Jackson went on to Indiana University, known for its outstanding violin program. She was in her element. Never mind that her right arm was ailing with tendonitis and forearm and wrist problems. “I was totally intending to be a professional violinist,” she comments. But a subtle path to the future opened up at Indiana. As an undergraduate, Jackson took courses in orchestral literature and music. “It taught me to look at the whole score [of a work] and interpret the composer’s intent.” She was hooked. “Every time I approached their work, I felt that I was brushing up against their genius. It was a powerful feeling. Conducting fascinated me. I really took to it.”
The arm problems put a temporary stop to her musicial pursuit, and she left school at 21. Jackson graduated from the University of New Hampshire, and for about 12 years worked as a freelance violinist in Boston and commuted to New Hampshire to teach violin, viola, and orchestral studies and conduct the community Nashua Chamber Orchestra.
Her experience on the podium cemented her desire to become a conductor. Leaving her career behind, in 2000 she went after—and won—one of the few spots in the prestigious program at the University of Michigan School of Music. After completing her master’s degree, she entered Michigan’s Orchestral Conducting Doctoral Program and grauated in April this year. Along the way, she was named music director of the University of Michigan’s Life Sciences Orchestra and garnered a number of awards and invitations, including a chance to conduct at the Aspen Music Festival and two consecutive years (2002, 2003) as a conducting fellow at the renowned Tanglewood Music Center in Massachusetts.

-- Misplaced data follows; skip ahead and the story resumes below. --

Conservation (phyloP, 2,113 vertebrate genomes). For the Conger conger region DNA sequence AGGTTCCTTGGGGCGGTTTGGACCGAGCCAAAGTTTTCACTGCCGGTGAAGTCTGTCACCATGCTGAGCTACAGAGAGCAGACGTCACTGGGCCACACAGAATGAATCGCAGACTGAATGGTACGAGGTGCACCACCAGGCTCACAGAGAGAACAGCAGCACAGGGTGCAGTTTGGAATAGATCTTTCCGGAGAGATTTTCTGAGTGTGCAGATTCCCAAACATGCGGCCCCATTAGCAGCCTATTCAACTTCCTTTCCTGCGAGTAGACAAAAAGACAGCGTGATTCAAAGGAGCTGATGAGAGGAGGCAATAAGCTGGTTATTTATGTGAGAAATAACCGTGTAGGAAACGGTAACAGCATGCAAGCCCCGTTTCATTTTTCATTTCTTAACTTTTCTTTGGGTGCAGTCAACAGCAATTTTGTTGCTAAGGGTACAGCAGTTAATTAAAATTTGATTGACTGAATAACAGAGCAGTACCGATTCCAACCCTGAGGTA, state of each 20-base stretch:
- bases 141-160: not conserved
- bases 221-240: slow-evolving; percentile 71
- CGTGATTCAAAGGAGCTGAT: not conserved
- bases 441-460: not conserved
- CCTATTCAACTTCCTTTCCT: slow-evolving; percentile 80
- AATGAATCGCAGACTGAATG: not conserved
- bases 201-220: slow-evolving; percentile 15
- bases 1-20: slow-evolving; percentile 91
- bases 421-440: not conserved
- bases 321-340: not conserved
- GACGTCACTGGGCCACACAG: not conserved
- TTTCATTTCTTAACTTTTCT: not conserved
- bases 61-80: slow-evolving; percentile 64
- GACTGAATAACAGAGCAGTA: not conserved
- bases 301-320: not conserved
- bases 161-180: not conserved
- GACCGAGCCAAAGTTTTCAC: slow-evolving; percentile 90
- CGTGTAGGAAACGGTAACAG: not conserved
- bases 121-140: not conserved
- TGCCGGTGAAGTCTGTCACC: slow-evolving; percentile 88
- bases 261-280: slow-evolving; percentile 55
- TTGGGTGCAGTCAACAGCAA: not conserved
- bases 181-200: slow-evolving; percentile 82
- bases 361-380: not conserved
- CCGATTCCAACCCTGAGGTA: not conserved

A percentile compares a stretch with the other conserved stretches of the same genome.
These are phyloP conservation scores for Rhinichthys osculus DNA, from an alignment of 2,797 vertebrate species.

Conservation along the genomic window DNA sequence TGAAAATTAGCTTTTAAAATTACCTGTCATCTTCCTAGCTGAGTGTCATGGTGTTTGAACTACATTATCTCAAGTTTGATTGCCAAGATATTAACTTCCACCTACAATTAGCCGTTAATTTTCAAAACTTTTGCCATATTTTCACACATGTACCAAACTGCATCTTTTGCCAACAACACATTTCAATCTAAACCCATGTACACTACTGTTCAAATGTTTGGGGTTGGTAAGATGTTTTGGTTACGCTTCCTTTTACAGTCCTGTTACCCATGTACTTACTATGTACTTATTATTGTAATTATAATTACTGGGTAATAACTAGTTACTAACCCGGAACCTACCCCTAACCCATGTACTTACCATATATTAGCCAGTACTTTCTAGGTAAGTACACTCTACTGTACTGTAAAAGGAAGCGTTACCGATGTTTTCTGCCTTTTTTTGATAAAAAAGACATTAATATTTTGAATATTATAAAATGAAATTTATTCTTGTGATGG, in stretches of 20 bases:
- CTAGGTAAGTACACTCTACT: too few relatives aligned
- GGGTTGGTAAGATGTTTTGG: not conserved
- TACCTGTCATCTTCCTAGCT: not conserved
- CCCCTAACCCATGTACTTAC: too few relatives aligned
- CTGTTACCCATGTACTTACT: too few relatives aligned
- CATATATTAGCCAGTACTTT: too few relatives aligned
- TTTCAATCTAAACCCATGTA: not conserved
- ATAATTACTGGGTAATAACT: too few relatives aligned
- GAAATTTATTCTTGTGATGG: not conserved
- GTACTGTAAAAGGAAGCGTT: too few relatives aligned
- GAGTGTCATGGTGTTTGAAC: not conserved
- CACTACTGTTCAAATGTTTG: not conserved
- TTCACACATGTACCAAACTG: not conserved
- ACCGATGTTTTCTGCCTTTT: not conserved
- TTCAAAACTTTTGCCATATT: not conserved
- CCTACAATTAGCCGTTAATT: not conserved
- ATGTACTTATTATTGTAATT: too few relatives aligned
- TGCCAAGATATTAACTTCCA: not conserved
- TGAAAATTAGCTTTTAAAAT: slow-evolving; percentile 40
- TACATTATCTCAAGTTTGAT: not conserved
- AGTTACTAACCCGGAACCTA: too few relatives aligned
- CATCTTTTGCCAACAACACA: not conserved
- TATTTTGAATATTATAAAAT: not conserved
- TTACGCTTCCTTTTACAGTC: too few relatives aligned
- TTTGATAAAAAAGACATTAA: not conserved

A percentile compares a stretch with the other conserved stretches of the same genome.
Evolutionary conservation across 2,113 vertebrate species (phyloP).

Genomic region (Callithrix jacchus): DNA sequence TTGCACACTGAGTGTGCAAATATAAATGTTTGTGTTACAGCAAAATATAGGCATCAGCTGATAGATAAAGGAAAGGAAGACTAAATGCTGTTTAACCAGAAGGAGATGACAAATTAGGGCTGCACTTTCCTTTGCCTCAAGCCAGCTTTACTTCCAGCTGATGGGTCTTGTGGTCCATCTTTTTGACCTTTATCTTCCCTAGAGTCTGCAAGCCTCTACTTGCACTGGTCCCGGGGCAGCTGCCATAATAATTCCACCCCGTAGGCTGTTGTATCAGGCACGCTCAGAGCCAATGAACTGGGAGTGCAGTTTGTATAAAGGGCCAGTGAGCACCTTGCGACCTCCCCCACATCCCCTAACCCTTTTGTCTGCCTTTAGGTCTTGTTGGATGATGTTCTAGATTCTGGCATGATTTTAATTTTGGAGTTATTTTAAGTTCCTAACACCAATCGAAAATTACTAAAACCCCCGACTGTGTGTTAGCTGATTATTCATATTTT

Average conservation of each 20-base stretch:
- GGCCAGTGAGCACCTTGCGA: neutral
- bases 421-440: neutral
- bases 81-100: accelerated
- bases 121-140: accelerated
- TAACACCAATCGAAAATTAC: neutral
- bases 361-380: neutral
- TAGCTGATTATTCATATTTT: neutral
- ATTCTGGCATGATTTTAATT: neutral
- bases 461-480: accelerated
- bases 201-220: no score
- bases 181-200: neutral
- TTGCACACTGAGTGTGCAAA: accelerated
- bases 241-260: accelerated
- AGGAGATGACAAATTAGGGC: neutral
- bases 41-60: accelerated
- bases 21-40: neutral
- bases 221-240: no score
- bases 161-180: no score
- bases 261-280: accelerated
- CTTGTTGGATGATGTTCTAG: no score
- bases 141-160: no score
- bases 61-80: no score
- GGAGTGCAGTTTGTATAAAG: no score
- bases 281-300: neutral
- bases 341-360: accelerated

That put Jackson in the international spotlight and won her glowing reviews. It was her talent and promise, ASOL matchmaking and good chemistry that brought the young conductor to the ASO in September 2004. Of the nearly 300 applicants for the ASOL’s first American Conducting Fellows Program, she was among the four selected to be placed with a major U.S. orchestra after an arduous yearlong competitive application and review process for both the conductors and orchestras. Jackson clicked with the ASO. There is a chemistry,” comments Smith. “Laura has great support from the musicians.”
Notes Jackson, “I am challenged to operate at 120 percent. As much as 90 percent of that is sheer hard work. I have to deliver. I have a job to do. I am just beginning to work at the pro level. I love it.” She has the eyes of the industry on her, and she is at a place that will have a lot to do with her future. There is little question that Laura Jackson will deliver. Let the music begin.
Maestra, the downbeat, please.
Copyright 2005 Atlanta Woman